Positive results from METEOR , another late-breaking phase III trial reported in the presidential session and simultaneously published in the New England Journal of Medicine (DOI:10.1056/NEJMoa1510016), are also likely to reshape treatment for advanced RCC.

Cabozantinib (Cometriq) reduced the risk of progression or death by 42% compared with everolimus in 650 patients with RCC who had progressed after vascular endothelial growth factor receptor (VEGFR) therapy (7.4 months vs. 3.8; HR, 0.58; P < .001). Roughly 10% of patients had received prior nivolumab.

There was also strong trend toward improved overall survival favoring cabozantinib, an oral multitargeted VEGFR, MET, and AXL tyrosine kinase inhibitor. But, the data were immature and the outcome did not achieve the P value of .0019 or less required for the planned interim analysis (HR for death, 0.67; P= .005), study author Dr. Toni Choueiri , of the Dana-Farber Cancer Institute in Boston, told reporters.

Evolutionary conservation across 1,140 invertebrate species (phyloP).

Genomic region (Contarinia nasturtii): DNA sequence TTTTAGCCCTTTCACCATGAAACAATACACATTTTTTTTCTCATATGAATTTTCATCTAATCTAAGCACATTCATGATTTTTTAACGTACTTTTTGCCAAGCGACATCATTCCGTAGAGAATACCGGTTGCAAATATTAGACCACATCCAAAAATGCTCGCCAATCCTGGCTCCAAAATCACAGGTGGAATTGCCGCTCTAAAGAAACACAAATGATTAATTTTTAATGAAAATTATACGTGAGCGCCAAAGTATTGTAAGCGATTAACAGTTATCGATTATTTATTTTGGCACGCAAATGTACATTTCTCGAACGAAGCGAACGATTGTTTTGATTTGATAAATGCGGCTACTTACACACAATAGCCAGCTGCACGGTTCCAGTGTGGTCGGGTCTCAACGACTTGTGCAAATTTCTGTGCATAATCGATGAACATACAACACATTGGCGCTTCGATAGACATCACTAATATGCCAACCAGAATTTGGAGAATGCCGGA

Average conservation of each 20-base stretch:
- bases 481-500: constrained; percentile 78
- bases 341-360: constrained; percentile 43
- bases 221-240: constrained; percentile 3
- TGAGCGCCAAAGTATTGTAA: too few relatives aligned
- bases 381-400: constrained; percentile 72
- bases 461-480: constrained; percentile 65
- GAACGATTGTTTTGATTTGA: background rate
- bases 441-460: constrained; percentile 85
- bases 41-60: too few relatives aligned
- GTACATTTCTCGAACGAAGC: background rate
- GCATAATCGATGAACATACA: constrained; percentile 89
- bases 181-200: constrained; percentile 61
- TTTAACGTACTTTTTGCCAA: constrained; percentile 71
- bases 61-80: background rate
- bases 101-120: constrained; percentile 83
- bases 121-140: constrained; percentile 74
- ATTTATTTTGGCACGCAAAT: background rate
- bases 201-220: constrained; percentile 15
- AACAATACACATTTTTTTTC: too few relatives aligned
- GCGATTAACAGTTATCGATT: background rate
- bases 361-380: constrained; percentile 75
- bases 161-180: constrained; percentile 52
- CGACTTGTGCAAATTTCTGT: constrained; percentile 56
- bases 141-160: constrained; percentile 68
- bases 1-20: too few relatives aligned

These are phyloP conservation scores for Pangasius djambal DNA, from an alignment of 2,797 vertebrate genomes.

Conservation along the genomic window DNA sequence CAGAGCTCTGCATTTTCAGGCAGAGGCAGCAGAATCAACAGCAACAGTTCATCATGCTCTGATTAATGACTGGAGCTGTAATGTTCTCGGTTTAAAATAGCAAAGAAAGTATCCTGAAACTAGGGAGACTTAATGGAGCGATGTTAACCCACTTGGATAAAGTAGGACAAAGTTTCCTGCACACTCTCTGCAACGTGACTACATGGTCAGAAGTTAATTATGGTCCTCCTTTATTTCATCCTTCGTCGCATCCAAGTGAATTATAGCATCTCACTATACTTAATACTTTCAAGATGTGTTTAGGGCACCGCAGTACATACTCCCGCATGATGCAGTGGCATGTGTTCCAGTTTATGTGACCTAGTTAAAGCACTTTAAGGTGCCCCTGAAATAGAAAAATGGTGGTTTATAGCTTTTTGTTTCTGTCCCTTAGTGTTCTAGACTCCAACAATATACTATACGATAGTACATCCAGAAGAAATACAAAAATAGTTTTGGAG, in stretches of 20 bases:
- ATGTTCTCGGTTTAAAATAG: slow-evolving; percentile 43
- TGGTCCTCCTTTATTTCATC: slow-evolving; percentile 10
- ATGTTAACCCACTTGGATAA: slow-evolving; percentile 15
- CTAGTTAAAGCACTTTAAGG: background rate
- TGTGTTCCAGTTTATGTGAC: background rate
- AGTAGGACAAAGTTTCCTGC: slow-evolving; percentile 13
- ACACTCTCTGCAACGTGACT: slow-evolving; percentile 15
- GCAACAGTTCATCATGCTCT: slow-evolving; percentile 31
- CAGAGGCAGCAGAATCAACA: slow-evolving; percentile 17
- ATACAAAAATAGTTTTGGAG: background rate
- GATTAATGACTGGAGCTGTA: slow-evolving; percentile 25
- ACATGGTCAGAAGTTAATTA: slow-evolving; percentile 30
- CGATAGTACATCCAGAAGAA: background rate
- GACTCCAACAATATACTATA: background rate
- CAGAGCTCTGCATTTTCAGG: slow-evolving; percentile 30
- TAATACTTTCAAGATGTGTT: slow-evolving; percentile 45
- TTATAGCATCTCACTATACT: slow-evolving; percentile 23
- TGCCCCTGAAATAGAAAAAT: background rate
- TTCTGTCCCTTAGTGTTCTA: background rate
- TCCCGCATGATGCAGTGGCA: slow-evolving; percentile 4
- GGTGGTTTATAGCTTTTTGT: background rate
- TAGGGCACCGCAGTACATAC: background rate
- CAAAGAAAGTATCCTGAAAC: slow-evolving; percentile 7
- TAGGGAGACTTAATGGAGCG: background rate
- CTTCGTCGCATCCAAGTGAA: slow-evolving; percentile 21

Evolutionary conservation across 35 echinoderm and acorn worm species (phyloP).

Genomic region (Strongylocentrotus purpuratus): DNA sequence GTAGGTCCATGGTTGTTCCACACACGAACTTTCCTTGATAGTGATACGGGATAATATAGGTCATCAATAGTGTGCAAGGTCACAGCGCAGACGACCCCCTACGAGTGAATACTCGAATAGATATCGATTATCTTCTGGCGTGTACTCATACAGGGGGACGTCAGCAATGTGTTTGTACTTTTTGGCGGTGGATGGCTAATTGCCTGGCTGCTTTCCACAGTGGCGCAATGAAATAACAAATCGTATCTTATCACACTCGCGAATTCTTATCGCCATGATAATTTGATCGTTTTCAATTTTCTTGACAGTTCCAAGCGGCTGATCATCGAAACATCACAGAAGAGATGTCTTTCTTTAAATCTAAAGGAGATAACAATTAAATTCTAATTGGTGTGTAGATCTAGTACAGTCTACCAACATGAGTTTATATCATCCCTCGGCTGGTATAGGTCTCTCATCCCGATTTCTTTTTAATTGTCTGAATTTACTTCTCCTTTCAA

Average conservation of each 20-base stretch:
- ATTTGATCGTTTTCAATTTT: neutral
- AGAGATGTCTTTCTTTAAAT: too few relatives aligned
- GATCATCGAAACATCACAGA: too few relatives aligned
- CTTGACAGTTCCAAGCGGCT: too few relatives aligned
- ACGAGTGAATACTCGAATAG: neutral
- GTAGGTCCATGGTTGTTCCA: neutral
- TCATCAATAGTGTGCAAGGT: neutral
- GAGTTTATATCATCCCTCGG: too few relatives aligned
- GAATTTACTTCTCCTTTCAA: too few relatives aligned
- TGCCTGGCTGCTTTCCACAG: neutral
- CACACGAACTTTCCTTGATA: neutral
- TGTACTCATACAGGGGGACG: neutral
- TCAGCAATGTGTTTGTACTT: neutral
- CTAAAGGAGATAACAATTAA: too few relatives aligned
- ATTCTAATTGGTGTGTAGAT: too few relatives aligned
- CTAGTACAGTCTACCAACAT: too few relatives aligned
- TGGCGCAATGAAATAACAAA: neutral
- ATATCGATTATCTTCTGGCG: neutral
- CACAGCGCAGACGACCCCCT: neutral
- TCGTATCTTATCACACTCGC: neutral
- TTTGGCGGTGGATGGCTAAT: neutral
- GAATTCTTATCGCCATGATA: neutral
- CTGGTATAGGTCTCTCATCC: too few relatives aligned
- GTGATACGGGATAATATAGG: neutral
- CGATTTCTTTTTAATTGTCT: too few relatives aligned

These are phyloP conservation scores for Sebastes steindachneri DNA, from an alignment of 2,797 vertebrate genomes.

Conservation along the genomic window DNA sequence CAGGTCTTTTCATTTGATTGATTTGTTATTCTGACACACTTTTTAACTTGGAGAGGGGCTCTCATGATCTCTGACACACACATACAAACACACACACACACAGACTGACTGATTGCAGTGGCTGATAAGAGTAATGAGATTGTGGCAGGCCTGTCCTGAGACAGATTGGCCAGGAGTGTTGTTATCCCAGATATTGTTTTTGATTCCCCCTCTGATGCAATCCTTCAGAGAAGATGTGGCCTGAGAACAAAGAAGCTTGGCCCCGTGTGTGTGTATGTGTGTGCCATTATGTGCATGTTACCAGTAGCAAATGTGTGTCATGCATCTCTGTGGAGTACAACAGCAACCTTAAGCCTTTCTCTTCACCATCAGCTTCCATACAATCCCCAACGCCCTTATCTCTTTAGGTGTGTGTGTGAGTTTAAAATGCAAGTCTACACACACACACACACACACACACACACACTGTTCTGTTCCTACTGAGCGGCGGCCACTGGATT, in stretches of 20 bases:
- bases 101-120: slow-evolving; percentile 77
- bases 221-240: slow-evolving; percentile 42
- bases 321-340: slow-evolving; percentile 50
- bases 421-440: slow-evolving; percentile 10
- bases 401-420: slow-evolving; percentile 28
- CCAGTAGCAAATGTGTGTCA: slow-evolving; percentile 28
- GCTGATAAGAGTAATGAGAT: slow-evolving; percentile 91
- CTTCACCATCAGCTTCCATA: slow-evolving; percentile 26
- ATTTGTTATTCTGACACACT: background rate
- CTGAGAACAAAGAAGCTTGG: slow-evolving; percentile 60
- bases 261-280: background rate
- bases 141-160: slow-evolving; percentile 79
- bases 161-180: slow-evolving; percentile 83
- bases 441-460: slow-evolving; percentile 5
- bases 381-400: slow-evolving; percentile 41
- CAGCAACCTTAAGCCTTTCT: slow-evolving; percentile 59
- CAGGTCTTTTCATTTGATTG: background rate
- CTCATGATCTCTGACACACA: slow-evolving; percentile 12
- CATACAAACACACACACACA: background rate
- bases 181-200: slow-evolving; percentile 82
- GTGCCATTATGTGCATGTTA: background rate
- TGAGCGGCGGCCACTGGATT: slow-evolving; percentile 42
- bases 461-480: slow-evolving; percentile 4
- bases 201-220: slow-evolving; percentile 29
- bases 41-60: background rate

“It’s a great day for kidney cancer patients,” he said of the two trials.

Dr. Sternberg commented, “This is a new treatment option for second or later-line therapy.”

Both Dr. Sharma and Dr. Choueiri noted that combination therapy is the next logical step, with studies already underway that combine immuotherapies with standard agents.

As for how best to sequence the two therapies in RCC, Dr. Sharma sided with nivolumab because overall survival is the “gold standard.” Dr. Choueiri said the overall survival with nivolumab was “striking,” but that more time is needed to determine the true overall survival benefit with cabozantinib since only about 49% of events have been reported. Factors such as patient preference, oral vs. intravenous administration, and cost will also play a role in the decision, he said, adding, “It’s an embarrassment of riches for patients.”

Press briefing moderator, Dr. Martine Piccart , president of the European CanCer Organization, said she shared the excitement over the phase III results, but stressed that many countries will be unable to afford the medications.